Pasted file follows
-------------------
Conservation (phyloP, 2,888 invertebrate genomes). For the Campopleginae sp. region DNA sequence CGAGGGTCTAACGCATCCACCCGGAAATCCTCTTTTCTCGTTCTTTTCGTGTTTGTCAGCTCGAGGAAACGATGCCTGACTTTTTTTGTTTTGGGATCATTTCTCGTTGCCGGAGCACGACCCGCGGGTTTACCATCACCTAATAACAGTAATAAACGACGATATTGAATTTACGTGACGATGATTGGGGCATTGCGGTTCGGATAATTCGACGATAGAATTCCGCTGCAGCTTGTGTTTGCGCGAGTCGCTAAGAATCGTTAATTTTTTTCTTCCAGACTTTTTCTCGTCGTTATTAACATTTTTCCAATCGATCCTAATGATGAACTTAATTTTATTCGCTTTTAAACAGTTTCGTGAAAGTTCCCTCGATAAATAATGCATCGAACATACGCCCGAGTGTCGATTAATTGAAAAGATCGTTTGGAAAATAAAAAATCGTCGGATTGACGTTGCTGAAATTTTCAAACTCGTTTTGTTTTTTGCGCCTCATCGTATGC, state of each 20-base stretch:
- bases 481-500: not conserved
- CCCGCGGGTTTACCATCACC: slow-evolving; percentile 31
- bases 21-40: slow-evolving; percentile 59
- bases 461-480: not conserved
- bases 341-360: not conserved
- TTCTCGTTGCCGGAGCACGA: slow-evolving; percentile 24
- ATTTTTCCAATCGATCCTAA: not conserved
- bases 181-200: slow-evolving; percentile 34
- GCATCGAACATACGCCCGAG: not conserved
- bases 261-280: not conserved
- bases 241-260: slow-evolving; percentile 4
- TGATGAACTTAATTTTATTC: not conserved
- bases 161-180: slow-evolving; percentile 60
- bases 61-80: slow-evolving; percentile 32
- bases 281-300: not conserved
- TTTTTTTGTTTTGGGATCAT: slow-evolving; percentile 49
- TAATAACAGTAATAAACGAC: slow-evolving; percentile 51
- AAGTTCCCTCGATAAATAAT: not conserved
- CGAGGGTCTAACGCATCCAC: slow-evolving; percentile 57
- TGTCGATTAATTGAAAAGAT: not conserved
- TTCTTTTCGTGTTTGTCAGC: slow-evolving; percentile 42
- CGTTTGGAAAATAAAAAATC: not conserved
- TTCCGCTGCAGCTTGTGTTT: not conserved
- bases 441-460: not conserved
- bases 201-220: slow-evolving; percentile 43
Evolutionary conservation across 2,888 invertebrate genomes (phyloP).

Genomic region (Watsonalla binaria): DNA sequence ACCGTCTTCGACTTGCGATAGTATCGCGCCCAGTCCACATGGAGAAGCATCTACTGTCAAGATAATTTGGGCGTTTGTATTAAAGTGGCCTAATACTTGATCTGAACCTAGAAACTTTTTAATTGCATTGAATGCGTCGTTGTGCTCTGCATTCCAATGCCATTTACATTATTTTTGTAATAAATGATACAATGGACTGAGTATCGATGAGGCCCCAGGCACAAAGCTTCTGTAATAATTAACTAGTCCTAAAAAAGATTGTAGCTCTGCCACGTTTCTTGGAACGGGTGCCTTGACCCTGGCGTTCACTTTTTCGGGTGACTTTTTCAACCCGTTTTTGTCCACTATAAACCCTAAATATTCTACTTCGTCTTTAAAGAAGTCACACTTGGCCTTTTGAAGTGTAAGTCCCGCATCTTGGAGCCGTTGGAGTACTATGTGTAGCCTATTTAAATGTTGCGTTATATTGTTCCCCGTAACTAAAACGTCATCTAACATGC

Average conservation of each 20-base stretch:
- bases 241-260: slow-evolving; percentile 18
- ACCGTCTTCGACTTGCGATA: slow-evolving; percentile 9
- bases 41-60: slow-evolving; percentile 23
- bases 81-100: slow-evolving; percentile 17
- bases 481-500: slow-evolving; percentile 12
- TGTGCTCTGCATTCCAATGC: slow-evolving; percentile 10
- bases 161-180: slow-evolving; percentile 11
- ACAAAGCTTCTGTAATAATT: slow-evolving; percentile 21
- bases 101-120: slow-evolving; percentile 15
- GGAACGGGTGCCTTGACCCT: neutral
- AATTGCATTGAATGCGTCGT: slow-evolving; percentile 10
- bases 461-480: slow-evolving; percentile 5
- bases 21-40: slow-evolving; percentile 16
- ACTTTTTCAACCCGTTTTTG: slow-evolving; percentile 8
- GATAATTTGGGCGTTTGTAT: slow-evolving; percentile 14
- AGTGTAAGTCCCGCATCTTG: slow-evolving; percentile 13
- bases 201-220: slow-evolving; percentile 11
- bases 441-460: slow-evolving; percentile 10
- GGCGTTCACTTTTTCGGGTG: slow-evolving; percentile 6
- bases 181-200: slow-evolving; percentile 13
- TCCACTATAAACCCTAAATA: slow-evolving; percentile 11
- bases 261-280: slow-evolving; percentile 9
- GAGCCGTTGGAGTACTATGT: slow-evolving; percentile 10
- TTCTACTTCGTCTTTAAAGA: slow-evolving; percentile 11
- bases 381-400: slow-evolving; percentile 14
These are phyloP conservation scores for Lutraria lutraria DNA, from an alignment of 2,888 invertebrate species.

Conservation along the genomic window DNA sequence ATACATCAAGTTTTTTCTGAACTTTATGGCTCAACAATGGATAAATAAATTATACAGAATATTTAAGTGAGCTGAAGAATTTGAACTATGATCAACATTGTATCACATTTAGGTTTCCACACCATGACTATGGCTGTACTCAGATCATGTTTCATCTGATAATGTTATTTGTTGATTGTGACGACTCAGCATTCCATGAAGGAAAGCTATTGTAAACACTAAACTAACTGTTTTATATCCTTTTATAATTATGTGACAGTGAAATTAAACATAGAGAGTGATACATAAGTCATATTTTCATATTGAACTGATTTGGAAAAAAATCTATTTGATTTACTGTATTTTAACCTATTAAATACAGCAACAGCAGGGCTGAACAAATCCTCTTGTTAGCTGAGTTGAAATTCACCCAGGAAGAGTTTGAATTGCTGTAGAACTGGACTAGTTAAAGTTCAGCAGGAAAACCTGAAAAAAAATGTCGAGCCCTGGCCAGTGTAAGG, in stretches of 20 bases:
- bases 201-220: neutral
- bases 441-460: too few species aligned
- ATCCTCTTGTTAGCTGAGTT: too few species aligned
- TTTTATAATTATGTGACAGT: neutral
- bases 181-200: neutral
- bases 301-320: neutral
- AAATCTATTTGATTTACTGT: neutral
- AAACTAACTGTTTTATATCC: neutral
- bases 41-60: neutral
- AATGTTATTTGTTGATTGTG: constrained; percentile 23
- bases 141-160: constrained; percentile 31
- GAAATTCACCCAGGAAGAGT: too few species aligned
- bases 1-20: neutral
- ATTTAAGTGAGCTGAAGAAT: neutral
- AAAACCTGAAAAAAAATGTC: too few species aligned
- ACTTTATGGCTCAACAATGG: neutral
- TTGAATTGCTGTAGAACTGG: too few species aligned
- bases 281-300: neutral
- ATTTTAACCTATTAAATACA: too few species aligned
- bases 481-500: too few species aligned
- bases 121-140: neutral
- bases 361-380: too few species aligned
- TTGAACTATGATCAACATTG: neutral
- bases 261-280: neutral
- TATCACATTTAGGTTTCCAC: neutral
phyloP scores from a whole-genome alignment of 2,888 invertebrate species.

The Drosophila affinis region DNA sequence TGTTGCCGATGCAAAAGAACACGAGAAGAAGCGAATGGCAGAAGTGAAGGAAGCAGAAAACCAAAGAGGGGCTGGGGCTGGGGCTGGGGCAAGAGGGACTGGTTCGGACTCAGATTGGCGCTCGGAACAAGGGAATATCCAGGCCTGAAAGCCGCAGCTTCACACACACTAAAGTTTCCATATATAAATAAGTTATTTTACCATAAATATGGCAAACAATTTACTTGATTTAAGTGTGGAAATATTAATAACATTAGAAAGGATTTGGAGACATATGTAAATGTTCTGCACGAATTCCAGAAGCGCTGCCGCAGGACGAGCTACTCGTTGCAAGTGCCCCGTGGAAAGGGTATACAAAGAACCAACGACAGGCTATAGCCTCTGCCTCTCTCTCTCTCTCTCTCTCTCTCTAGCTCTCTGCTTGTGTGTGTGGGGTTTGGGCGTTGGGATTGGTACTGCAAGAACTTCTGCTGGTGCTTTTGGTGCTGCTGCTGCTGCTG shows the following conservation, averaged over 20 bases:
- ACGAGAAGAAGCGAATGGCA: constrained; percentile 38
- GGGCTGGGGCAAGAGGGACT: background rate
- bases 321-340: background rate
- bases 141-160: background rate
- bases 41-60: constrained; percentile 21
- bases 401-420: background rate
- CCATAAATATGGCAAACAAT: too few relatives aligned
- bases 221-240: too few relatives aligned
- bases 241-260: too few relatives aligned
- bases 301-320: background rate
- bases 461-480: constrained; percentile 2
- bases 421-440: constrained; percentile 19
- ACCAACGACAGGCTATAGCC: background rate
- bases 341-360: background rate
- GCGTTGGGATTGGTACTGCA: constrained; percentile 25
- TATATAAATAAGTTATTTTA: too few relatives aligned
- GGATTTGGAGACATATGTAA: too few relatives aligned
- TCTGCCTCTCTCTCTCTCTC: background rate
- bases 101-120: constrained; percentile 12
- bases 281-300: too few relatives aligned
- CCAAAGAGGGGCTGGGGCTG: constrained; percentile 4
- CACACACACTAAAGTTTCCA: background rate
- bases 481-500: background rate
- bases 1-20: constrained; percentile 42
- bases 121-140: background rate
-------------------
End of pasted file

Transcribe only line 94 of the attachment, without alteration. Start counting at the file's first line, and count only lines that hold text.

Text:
- bases 461-480: constrained; percentile 2